The Congress, which has criticized Modi several times earlier over Washington denying visa to him in the wake of 2002 Gujarat riots, preferred to keep mum on the Prime Minister receiving a formal invitation from United States and said that the issue is confined between the governments of both nations.

"We had never said anything in the matter. It is between Modi and the External Affairs Minister. This is something between the governments of India and US. Why should I comment," party spokesperson Abhishek Manu Singhvi told reporters.

Congress leader Rashid Alvi echoed similar views and said, ‘It is the invitation to the head of the state and not to an individual.”

JD (U) leader Ali Anwar said the invitation would have made Modi happy, though his party does not appreciate such ideologies of United States.

Taking potshots at Modi, NCP leader Nawab Malik said, “Modi would be too excited on this invitation…but he should understand that the invitation is to Indian Prime Minister and not Modi.”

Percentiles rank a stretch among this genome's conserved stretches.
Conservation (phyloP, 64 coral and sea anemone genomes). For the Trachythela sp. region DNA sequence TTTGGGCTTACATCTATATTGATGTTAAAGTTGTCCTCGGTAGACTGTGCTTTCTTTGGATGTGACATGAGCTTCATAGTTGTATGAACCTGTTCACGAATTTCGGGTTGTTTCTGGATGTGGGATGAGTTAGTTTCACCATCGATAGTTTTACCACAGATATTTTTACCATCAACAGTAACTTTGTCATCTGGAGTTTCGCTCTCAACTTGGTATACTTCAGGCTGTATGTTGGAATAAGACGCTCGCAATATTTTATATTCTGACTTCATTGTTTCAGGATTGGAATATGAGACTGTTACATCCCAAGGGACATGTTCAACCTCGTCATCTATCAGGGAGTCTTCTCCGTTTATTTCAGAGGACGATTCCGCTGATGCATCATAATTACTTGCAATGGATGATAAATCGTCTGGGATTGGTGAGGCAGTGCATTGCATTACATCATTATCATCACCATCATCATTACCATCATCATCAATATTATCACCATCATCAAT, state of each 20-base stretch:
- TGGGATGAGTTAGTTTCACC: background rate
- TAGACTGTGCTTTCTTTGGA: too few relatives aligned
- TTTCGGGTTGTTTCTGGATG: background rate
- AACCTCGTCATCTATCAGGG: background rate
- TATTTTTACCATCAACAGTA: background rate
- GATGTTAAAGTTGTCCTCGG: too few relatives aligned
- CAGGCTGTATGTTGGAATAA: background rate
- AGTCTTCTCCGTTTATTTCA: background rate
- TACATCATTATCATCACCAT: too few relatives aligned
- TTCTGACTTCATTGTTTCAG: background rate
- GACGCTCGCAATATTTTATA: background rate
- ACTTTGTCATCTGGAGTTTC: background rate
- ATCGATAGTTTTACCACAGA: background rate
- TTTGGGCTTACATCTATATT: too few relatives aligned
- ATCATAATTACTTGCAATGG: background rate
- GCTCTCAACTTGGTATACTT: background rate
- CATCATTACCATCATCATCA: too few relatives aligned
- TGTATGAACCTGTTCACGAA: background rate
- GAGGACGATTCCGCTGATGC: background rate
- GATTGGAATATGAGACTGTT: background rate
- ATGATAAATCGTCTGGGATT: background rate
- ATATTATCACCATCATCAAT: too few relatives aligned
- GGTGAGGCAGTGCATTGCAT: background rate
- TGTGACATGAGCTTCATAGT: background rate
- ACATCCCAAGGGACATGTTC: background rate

CPI leader Atul Anjan, however, said that he and any other leader should go on such invitation for building relations with foreign countries.

Welcoming the changing attitude of US towards Modi, BJP vice-president Mukhtar Abbas Naqvi said, “The world is recognizing the potential of Narendra Modi and this is evident.”

Extending a formal invitation to Modi for a visit to US, President Barack Obama has expressed keenness to work closely with him to make the bilateral relations a ‘defining partnership’ in the 21st century.

Obama's letter of invitation was handed over to Modi by Deputy Secretary of State William Burns when he called on him in the national capital.

According to a statement from the Prime Minister's Office, Modi thanked Obama for the invitation and said he ‘looked forward to a result-oriented visit with concrete outcomes that imparts new momentum and energy to India-US strategic partnership’.


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